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The purpose of this paper is to describe the state of sustainability reporting in Canada's higher education sector, while understanding who is reporting on sustainability…
The purpose of this paper is to describe the state of sustainability reporting in Canada's higher education sector, while understanding who is reporting on sustainability performance, how is information being reported, and what is being reported.
A framework with ten categories and 56 indicators based on the Global Reporting Initiative (GRI) guidelines and campus sustainability assessment tools was developed to analyse the contents of a cross‐sectional sample of sustainability reports published by Canada's largest 25 universities (by student enrolment). Each author analysed two to three reports. Evidences were checked for accuracy by a different author and finally discussed in a focus group.
The analysis has shown that sustainability reporting is an uncommon and diverse practice at Canadian universities. Primarily under the coordination of sustainability offices or students, seven universities published sustainability reports in the analyzed period (2006‐2008). While all reports shared a non‐integrated indicators framework, a variety of approaches were used in the selection of indicators. Reports generally had limited scopes emphasizing eco‐efficiency. The potential value of current documents as a tool to inform sustainability‐oriented decisions is limited.
Findings are particularly relevant to university administrators and sustainability offices planning to publish or enhance sustainability reports. The paper also explores the challenges of applying the GRI guidelines to the higher education sector.
Most descriptive studies on sustainability reporting have addressed large multinational corporations. This paper is one of the first to address the incipient practices of higher education institutions.
Purpose – This chapter provides the reader with an overview of a reflective video pedagogy for use within a literacy center or within professional development contexts…
Purpose – This chapter provides the reader with an overview of a reflective video pedagogy for use within a literacy center or within professional development contexts. The conceptual overview is followed by two-case examples that reveal how literacy centers can serve as rich, productive research sites for the use and study of reflective video pedagogy.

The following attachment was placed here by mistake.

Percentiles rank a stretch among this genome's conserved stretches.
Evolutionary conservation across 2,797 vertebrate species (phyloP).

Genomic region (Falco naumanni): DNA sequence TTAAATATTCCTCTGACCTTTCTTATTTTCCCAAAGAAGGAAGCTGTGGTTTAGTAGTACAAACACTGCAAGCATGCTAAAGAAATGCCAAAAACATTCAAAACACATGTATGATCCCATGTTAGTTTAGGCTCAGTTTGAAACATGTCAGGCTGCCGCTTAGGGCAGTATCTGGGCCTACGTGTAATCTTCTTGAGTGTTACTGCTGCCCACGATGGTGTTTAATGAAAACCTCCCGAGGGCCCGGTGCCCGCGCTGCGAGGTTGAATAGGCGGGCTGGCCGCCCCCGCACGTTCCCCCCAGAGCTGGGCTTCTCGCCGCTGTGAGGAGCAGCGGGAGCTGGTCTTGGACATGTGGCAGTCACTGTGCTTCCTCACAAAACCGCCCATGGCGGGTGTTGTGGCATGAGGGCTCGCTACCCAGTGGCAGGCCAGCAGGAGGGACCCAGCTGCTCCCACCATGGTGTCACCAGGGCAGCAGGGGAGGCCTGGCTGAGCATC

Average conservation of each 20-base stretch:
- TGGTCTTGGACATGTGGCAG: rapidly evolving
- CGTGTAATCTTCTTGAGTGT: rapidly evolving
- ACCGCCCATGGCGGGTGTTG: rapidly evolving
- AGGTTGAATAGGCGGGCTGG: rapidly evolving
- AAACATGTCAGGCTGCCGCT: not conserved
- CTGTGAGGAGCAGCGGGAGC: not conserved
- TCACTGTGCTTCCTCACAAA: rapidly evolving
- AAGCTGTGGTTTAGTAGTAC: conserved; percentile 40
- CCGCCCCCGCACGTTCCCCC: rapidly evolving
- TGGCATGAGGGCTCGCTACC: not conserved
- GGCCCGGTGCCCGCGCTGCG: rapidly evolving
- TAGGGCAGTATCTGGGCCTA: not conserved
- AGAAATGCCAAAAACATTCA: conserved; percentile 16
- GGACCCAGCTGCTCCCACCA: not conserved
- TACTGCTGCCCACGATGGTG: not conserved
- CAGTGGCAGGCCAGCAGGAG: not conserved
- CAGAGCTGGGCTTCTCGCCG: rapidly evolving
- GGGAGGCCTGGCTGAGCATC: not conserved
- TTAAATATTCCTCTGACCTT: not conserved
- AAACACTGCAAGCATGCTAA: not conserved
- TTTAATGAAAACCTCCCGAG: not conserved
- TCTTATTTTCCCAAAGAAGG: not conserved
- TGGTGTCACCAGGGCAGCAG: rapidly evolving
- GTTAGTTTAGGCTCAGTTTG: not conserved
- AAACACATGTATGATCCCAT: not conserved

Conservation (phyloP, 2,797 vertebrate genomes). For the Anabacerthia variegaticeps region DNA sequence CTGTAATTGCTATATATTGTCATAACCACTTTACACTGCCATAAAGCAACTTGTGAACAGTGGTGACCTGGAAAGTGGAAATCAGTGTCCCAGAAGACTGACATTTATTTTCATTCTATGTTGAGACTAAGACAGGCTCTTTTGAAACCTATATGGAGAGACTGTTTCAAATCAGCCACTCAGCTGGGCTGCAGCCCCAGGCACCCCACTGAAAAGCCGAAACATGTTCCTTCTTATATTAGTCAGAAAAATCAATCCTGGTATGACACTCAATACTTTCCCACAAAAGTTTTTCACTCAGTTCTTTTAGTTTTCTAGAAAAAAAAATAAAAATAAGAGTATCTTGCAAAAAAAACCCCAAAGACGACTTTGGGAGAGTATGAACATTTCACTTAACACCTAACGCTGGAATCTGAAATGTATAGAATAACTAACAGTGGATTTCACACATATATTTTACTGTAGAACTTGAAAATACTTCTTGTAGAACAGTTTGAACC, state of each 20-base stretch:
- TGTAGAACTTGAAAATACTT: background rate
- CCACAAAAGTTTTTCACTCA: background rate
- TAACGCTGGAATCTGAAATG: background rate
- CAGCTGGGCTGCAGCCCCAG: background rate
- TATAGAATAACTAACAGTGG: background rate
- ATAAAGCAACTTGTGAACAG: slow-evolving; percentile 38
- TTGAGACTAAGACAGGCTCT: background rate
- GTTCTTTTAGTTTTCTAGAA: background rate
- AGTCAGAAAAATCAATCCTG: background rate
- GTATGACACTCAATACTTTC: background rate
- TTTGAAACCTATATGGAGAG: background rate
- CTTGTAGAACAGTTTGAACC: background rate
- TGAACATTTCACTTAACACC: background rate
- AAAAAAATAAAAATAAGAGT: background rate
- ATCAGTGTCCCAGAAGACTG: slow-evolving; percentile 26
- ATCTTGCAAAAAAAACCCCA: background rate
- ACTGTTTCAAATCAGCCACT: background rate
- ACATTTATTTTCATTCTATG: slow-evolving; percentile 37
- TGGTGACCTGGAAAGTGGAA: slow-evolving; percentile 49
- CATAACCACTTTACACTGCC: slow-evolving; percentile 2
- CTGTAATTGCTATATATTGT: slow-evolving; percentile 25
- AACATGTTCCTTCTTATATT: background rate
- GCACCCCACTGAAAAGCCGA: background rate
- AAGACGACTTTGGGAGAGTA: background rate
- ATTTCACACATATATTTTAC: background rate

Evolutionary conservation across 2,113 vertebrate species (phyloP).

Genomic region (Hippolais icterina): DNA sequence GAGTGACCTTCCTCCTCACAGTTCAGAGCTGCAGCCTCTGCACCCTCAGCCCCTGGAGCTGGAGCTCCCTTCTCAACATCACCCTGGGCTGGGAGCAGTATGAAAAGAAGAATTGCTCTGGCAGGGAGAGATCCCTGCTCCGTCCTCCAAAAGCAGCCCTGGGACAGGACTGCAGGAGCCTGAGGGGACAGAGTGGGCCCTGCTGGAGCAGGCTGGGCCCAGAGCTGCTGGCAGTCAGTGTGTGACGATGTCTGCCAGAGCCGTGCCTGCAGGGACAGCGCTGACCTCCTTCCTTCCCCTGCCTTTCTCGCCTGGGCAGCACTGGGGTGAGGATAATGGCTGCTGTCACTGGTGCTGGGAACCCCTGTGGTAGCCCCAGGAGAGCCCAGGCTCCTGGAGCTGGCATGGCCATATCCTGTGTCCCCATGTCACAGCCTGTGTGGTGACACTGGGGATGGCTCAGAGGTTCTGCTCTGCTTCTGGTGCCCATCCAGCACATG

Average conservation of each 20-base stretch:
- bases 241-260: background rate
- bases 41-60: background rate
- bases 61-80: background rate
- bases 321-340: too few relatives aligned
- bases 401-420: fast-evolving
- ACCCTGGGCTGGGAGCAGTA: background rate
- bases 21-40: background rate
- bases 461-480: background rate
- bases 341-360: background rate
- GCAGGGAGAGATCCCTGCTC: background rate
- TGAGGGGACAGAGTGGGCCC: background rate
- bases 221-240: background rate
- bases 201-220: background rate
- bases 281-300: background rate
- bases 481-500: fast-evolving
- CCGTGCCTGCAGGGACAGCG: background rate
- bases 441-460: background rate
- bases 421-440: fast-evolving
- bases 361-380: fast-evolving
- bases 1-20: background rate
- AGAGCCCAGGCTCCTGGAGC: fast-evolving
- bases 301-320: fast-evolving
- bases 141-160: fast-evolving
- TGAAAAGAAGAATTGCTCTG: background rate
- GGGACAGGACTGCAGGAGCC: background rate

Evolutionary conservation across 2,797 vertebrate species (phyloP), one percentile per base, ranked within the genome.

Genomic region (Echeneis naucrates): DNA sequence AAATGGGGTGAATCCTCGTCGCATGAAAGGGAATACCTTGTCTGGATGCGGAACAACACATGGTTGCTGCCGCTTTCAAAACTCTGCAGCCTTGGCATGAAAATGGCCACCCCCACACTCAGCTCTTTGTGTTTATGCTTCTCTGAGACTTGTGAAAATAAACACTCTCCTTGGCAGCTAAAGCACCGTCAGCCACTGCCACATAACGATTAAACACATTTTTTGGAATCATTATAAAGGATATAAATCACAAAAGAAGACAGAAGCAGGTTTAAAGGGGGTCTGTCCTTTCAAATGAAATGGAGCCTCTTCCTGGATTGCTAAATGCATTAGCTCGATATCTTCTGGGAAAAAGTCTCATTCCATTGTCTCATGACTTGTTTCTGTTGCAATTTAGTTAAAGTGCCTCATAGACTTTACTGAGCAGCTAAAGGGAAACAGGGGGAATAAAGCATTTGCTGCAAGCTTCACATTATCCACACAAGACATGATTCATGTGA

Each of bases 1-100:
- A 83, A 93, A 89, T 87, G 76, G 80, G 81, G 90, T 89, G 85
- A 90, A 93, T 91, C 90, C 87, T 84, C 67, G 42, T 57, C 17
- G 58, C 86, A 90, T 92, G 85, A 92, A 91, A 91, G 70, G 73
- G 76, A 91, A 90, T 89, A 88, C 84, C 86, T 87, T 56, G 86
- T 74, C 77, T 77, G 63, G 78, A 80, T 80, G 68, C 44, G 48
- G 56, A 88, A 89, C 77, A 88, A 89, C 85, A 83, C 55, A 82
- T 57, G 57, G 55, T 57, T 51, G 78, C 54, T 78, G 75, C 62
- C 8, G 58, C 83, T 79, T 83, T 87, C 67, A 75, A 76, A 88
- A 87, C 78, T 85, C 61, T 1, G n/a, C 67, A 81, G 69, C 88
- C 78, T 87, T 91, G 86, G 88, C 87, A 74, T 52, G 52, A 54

Methodology/approach – The authors describe their ongoing work to develop and integrate a reflective video pedagogy within a literacy center during a 15-week practicum for literacy-specialists-in-training. The reflective video pedagogy is not only used by the clinicians who work with struggling readers twice a week, but it is also used by the researchers at the literacy center who study the reflective video pedagogy through the same video the clinicians use.
Practical implications – Literacy centers are dynamic sites where children, families, pre/in-service teachers, and teacher educators work together around literacy development. Reflective video pedagogies can be used to closely examine learning and teaching for adult students (i.e., clinicians) and for youth (i.e., children in elementary, middle, and high school) and also for parents who want their children to find success with literacy.
Research implications – In recent years “scaling up” and “scientific research” have come to dominate much of the literacy research landscape. While we see the value and necessity of large-scale experimental studies, we also posit that literacy centers have a unique role to play. Given that resources are scarce, literacy scholars must maximize the affordances of literacy centers as rich, productive research sites for the use and study of a reflective video pedagogy.
My early life was punctuated by turning points and transformations that gradually led to a surprising and late-blooming academic career – my first “real” sociology…
My early life was punctuated by turning points and transformations that gradually led to a surprising and late-blooming academic career – my first “real” sociology position began when I was 44. Here I trace six different trajectories of scholarly work which have compelled me: feminist women's health and technoscience studies; social worlds/arenas and the disciplinary emergence of reproductive sciences; the sociology of work and scientific practices; biomedicalization studies; grounded theory and situational analysis as qualitative research methods; and symbolic interaction-ists and -isms. I have circled back across them multiple times. Instead of seeing a beautifully folded origami of a life, it feels more like a crumpled wad of newspapers from various times. Upon opening and holding them up to the light in different ways, stories may be slowly discerned. I try to capture here some of the sweetness and fragility of these moments toward the end of an initially stuttering but later wondrously gratifying career.